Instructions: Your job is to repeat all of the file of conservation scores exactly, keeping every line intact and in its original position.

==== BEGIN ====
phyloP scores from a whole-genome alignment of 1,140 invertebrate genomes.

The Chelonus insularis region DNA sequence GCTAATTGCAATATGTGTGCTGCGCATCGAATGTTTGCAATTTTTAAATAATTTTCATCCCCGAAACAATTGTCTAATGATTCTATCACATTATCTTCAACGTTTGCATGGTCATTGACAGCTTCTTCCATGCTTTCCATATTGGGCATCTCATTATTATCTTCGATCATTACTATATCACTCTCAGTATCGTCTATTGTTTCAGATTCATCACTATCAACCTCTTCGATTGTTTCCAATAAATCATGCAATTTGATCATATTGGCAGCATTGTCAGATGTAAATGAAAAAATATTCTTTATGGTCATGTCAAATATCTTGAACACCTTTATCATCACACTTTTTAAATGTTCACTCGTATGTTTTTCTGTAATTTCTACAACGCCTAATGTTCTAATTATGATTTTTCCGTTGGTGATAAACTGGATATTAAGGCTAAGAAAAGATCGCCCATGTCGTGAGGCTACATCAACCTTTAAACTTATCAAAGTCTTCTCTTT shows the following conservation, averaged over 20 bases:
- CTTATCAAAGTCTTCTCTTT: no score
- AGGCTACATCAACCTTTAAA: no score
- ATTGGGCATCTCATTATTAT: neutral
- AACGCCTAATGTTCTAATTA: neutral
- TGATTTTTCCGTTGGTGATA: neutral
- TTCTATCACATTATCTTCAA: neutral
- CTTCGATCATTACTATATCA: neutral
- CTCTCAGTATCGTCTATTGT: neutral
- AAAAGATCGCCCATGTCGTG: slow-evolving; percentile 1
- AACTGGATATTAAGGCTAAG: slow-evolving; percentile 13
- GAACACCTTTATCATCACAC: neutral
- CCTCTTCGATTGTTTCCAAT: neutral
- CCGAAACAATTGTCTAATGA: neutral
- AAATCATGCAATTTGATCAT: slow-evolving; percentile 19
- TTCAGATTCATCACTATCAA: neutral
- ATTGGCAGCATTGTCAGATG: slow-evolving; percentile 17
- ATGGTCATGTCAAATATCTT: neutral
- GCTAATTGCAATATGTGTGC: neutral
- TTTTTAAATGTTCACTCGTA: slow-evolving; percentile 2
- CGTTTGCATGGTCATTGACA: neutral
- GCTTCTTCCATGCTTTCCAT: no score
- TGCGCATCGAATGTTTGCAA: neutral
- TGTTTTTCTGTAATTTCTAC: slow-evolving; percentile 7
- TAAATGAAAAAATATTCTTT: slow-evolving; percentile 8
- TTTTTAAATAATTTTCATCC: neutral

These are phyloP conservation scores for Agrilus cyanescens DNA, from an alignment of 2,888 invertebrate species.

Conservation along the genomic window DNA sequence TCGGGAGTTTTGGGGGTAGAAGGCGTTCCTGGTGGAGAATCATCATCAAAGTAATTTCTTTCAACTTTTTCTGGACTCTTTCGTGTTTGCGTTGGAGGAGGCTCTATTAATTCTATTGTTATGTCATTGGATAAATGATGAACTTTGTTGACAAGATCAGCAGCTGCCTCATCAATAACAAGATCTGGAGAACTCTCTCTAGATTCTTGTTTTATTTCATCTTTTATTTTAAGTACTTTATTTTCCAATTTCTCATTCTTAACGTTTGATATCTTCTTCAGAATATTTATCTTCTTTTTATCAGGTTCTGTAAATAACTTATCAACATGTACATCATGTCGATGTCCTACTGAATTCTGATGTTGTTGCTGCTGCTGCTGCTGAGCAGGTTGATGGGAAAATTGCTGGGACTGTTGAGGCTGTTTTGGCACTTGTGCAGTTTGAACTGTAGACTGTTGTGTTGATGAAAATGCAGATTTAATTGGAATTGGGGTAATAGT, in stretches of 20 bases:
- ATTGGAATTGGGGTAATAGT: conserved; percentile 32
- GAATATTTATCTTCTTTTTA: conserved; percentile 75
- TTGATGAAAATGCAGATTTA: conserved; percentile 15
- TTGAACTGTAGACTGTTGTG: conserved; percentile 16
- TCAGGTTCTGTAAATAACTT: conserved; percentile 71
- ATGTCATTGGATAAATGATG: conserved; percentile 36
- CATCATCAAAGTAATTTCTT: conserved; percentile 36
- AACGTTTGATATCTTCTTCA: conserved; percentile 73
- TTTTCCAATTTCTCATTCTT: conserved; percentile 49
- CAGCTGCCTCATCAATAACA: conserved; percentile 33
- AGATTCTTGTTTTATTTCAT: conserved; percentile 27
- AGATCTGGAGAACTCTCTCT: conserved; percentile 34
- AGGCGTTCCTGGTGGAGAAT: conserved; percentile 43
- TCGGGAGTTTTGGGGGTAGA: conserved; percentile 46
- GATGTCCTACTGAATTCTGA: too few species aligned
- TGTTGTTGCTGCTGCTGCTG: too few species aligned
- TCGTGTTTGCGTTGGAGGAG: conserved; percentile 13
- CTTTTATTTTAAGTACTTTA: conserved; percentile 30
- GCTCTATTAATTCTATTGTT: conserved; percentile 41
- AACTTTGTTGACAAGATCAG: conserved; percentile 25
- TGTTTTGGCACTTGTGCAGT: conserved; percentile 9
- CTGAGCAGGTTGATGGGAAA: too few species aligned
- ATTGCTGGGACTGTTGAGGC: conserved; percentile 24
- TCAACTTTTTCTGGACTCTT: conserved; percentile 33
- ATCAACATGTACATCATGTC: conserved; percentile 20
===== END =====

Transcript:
phyloP scores from a whole-genome alignment of 1,140 invertebrate genomes.

The Chelonus insularis region DNA sequence GCTAATTGCAATATGTGTGCTGCGCATCGAATGTTTGCAATTTTTAAATAATTTTCATCCCCGAAACAATTGTCTAATGATTCTATCACATTATCTTCAACGTTTGCATGGTCATTGACAGCTTCTTCCATGCTTTCCATATTGGGCATCTCATTATTATCTTCGATCATTACTATATCACTCTCAGTATCGTCTATTGTTTCAGATTCATCACTATCAACCTCTTCGATTGTTTCCAATAAATCATGCAATTTGATCATATTGGCAGCATTGTCAGATGTAAATGAAAAAATATTCTTTATGGTCATGTCAAATATCTTGAACACCTTTATCATCACACTTTTTAAATGTTCACTCGTATGTTTTTCTGTAATTTCTACAACGCCTAATGTTCTAATTATGATTTTTCCGTTGGTGATAAACTGGATATTAAGGCTAAGAAAAGATCGCCCATGTCGTGAGGCTACATCAACCTTTAAACTTATCAAAGTCTTCTCTTT shows the following conservation, averaged over 20 bases:
- CTTATCAAAGTCTTCTCTTT: no score
- AGGCTACATCAACCTTTAAA: no score
- ATTGGGCATCTCATTATTAT: neutral
- AACGCCTAATGTTCTAATTA: neutral
- TGATTTTTCCGTTGGTGATA: neutral
- TTCTATCACATTATCTTCAA: neutral
- CTTCGATCATTACTATATCA: neutral
- CTCTCAGTATCGTCTATTGT: neutral
- AAAAGATCGCCCATGTCGTG: slow-evolving; percentile 1
- AACTGGATATTAAGGCTAAG: slow-evolving; percentile 13
- GAACACCTTTATCATCACAC: neutral
- CCTCTTCGATTGTTTCCAAT: neutral
- CCGAAACAATTGTCTAATGA: neutral
- AAATCATGCAATTTGATCAT: slow-evolving; percentile 19
- TTCAGATTCATCACTATCAA: neutral
- ATTGGCAGCATTGTCAGATG: slow-evolving; percentile 17
- ATGGTCATGTCAAATATCTT: neutral
- GCTAATTGCAATATGTGTGC: neutral
- TTTTTAAATGTTCACTCGTA: slow-evolving; percentile 2
- CGTTTGCATGGTCATTGACA: neutral
- GCTTCTTCCATGCTTTCCAT: no score
- TGCGCATCGAATGTTTGCAA: neutral
- TGTTTTTCTGTAATTTCTAC: slow-evolving; percentile 7
- TAAATGAAAAAATATTCTTT: slow-evolving; percentile 8
- TTTTTAAATAATTTTCATCC: neutral

These are phyloP conservation scores for Agrilus cyanescens DNA, from an alignment of 2,888 invertebrate species.

Conservation along the genomic window DNA sequence TCGGGAGTTTTGGGGGTAGAAGGCGTTCCTGGTGGAGAATCATCATCAAAGTAATTTCTTTCAACTTTTTCTGGACTCTTTCGTGTTTGCGTTGGAGGAGGCTCTATTAATTCTATTGTTATGTCATTGGATAAATGATGAACTTTGTTGACAAGATCAGCAGCTGCCTCATCAATAACAAGATCTGGAGAACTCTCTCTAGATTCTTGTTTTATTTCATCTTTTATTTTAAGTACTTTATTTTCCAATTTCTCATTCTTAACGTTTGATATCTTCTTCAGAATATTTATCTTCTTTTTATCAGGTTCTGTAAATAACTTATCAACATGTACATCATGTCGATGTCCTACTGAATTCTGATGTTGTTGCTGCTGCTGCTGCTGAGCAGGTTGATGGGAAAATTGCTGGGACTGTTGAGGCTGTTTTGGCACTTGTGCAGTTTGAACTGTAGACTGTTGTGTTGATGAAAATGCAGATTTAATTGGAATTGGGGTAATAGT, in stretches of 20 bases:
- ATTGGAATTGGGGTAATAGT: conserved; percentile 32
- GAATATTTATCTTCTTTTTA: conserved; percentile 75
- TTGATGAAAATGCAGATTTA: conserved; percentile 15
- TTGAACTGTAGACTGTTGTG: conserved; percentile 16
- TCAGGTTCTGTAAATAACTT: conserved; percentile 71
- ATGTCATTGGATAAATGATG: conserved; percentile 36
- CATCATCAAAGTAATTTCTT: conserved; percentile 36
- AACGTTTGATATCTTCTTCA: conserved; percentile 73
- TTTTCCAATTTCTCATTCTT: conserved; percentile 49
- CAGCTGCCTCATCAATAACA: conserved; percentile 33
- AGATTCTTGTTTTATTTCAT: conserved; percentile 27
- AGATCTGGAGAACTCTCTCT: conserved; percentile 34
- AGGCGTTCCTGGTGGAGAAT: conserved; percentile 43
- TCGGGAGTTTTGGGGGTAGA: conserved; percentile 46
- GATGTCCTACTGAATTCTGA: too few species aligned
- TGTTGTTGCTGCTGCTGCTG: too few species aligned
- TCGTGTTTGCGTTGGAGGAG: conserved; percentile 13
- CTTTTATTTTAAGTACTTTA: conserved; percentile 30
- GCTCTATTAATTCTATTGTT: conserved; percentile 41
- AACTTTGTTGACAAGATCAG: conserved; percentile 25
- TGTTTTGGCACTTGTGCAGT: conserved; percentile 9
- CTGAGCAGGTTGATGGGAAA: too few species aligned
- ATTGCTGGGACTGTTGAGGC: conserved; percentile 24
- TCAACTTTTTCTGGACTCTT: conserved; percentile 33
- ATCAACATGTACATCATGTC: conserved; percentile 20